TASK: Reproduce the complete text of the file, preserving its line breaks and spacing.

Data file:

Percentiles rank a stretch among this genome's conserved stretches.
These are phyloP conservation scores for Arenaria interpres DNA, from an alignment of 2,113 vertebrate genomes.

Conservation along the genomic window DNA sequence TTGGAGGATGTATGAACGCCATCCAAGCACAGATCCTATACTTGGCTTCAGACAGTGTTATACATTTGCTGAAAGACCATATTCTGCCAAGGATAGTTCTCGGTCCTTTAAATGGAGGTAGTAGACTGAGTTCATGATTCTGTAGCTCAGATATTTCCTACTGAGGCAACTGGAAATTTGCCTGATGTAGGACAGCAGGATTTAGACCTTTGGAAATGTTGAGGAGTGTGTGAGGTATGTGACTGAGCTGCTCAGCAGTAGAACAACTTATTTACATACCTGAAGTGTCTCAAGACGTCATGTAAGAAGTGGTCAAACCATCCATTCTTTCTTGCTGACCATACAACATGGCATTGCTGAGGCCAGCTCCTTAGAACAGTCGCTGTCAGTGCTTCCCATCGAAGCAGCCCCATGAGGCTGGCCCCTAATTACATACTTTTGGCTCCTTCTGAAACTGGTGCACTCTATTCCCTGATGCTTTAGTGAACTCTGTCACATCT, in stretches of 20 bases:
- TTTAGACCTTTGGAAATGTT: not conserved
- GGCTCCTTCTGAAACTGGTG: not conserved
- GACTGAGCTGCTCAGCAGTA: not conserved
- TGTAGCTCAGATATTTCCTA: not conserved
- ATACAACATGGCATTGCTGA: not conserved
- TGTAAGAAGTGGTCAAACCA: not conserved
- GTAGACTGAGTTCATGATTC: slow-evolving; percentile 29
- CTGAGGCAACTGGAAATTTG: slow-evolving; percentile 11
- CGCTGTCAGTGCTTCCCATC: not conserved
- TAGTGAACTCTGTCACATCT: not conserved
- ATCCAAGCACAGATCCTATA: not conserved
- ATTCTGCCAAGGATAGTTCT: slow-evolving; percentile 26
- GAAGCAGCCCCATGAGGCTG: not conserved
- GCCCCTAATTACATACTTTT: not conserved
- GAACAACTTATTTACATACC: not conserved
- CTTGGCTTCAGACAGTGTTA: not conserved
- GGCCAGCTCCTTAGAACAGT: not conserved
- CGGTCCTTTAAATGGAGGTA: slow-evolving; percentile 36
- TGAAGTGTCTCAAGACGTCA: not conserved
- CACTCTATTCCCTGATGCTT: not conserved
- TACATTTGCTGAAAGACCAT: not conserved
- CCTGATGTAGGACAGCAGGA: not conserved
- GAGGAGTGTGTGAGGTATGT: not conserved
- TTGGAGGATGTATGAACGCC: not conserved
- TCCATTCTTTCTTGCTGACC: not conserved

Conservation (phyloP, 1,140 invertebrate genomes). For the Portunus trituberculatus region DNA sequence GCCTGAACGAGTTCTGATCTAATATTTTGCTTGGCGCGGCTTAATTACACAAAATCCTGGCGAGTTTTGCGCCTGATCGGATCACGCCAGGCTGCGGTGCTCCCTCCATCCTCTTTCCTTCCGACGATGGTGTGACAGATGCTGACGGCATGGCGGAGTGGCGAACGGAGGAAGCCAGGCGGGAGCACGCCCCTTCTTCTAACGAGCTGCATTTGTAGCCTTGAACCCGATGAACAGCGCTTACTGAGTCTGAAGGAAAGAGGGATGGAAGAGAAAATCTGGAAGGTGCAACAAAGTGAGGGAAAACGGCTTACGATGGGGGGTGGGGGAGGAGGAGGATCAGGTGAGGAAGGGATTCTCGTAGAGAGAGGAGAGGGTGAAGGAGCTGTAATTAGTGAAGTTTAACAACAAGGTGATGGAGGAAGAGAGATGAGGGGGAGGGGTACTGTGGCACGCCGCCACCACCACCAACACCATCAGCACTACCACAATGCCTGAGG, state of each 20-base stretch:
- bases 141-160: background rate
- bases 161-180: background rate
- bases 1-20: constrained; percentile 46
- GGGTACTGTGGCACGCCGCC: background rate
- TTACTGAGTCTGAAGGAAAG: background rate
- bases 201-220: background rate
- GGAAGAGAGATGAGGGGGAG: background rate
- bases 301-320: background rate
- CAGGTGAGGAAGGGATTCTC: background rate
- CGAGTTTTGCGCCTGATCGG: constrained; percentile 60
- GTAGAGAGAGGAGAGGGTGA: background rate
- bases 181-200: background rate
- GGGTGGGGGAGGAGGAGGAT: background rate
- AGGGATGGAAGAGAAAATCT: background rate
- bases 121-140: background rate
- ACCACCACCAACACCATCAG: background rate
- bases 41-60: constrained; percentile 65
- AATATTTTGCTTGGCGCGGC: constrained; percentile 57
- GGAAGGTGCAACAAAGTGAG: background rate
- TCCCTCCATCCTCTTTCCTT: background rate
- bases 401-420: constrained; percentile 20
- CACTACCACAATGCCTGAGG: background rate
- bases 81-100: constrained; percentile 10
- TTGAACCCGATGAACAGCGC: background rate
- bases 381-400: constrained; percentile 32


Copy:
Percentiles rank a stretch among this genome's conserved stretches.
These are phyloP conservation scores for Arenaria interpres DNA, from an alignment of 2,113 vertebrate genomes.

Conservation along the genomic window DNA sequence TTGGAGGATGTATGAACGCCATCCAAGCACAGATCCTATACTTGGCTTCAGACAGTGTTATACATTTGCTGAAAGACCATATTCTGCCAAGGATAGTTCTCGGTCCTTTAAATGGAGGTAGTAGACTGAGTTCATGATTCTGTAGCTCAGATATTTCCTACTGAGGCAACTGGAAATTTGCCTGATGTAGGACAGCAGGATTTAGACCTTTGGAAATGTTGAGGAGTGTGTGAGGTATGTGACTGAGCTGCTCAGCAGTAGAACAACTTATTTACATACCTGAAGTGTCTCAAGACGTCATGTAAGAAGTGGTCAAACCATCCATTCTTTCTTGCTGACCATACAACATGGCATTGCTGAGGCCAGCTCCTTAGAACAGTCGCTGTCAGTGCTTCCCATCGAAGCAGCCCCATGAGGCTGGCCCCTAATTACATACTTTTGGCTCCTTCTGAAACTGGTGCACTCTATTCCCTGATGCTTTAGTGAACTCTGTCACATCT, in stretches of 20 bases:
- TTTAGACCTTTGGAAATGTT: not conserved
- GGCTCCTTCTGAAACTGGTG: not conserved
- GACTGAGCTGCTCAGCAGTA: not conserved
- TGTAGCTCAGATATTTCCTA: not conserved
- ATACAACATGGCATTGCTGA: not conserved
- TGTAAGAAGTGGTCAAACCA: not conserved
- GTAGACTGAGTTCATGATTC: slow-evolving; percentile 29
- CTGAGGCAACTGGAAATTTG: slow-evolving; percentile 11
- CGCTGTCAGTGCTTCCCATC: not conserved
- TAGTGAACTCTGTCACATCT: not conserved
- ATCCAAGCACAGATCCTATA: not conserved
- ATTCTGCCAAGGATAGTTCT: slow-evolving; percentile 26
- GAAGCAGCCCCATGAGGCTG: not conserved
- GCCCCTAATTACATACTTTT: not conserved
- GAACAACTTATTTACATACC: not conserved
- CTTGGCTTCAGACAGTGTTA: not conserved
- GGCCAGCTCCTTAGAACAGT: not conserved
- CGGTCCTTTAAATGGAGGTA: slow-evolving; percentile 36
- TGAAGTGTCTCAAGACGTCA: not conserved
- CACTCTATTCCCTGATGCTT: not conserved
- TACATTTGCTGAAAGACCAT: not conserved
- CCTGATGTAGGACAGCAGGA: not conserved
- GAGGAGTGTGTGAGGTATGT: not conserved
- TTGGAGGATGTATGAACGCC: not conserved
- TCCATTCTTTCTTGCTGACC: not conserved

Conservation (phyloP, 1,140 invertebrate genomes). For the Portunus trituberculatus region DNA sequence GCCTGAACGAGTTCTGATCTAATATTTTGCTTGGCGCGGCTTAATTACACAAAATCCTGGCGAGTTTTGCGCCTGATCGGATCACGCCAGGCTGCGGTGCTCCCTCCATCCTCTTTCCTTCCGACGATGGTGTGACAGATGCTGACGGCATGGCGGAGTGGCGAACGGAGGAAGCCAGGCGGGAGCACGCCCCTTCTTCTAACGAGCTGCATTTGTAGCCTTGAACCCGATGAACAGCGCTTACTGAGTCTGAAGGAAAGAGGGATGGAAGAGAAAATCTGGAAGGTGCAACAAAGTGAGGGAAAACGGCTTACGATGGGGGGTGGGGGAGGAGGAGGATCAGGTGAGGAAGGGATTCTCGTAGAGAGAGGAGAGGGTGAAGGAGCTGTAATTAGTGAAGTTTAACAACAAGGTGATGGAGGAAGAGAGATGAGGGGGAGGGGTACTGTGGCACGCCGCCACCACCACCAACACCATCAGCACTACCACAATGCCTGAGG, state of each 20-base stretch:
- bases 141-160: background rate
- bases 161-180: background rate
- bases 1-20: constrained; percentile 46
- GGGTACTGTGGCACGCCGCC: background rate
- TTACTGAGTCTGAAGGAAAG: background rate
- bases 201-220: background rate
- GGAAGAGAGATGAGGGGGAG: background rate
- bases 301-320: background rate
- CAGGTGAGGAAGGGATTCTC: background rate
- CGAGTTTTGCGCCTGATCGG: constrained; percentile 60
- GTAGAGAGAGGAGAGGGTGA: background rate
- bases 181-200: background rate
- GGGTGGGGGAGGAGGAGGAT: background rate
- AGGGATGGAAGAGAAAATCT: background rate
- bases 121-140: background rate
- ACCACCACCAACACCATCAG: background rate
- bases 41-60: constrained; percentile 65
- AATATTTTGCTTGGCGCGGC: constrained; percentile 57
- GGAAGGTGCAACAAAGTGAG: background rate
- TCCCTCCATCCTCTTTCCTT: background rate
- bases 401-420: constrained; percentile 20
- CACTACCACAATGCCTGAGG: background rate
- bases 81-100: constrained; percentile 10
- TTGAACCCGATGAACAGCGC: background rate
- bases 381-400: constrained; percentile 32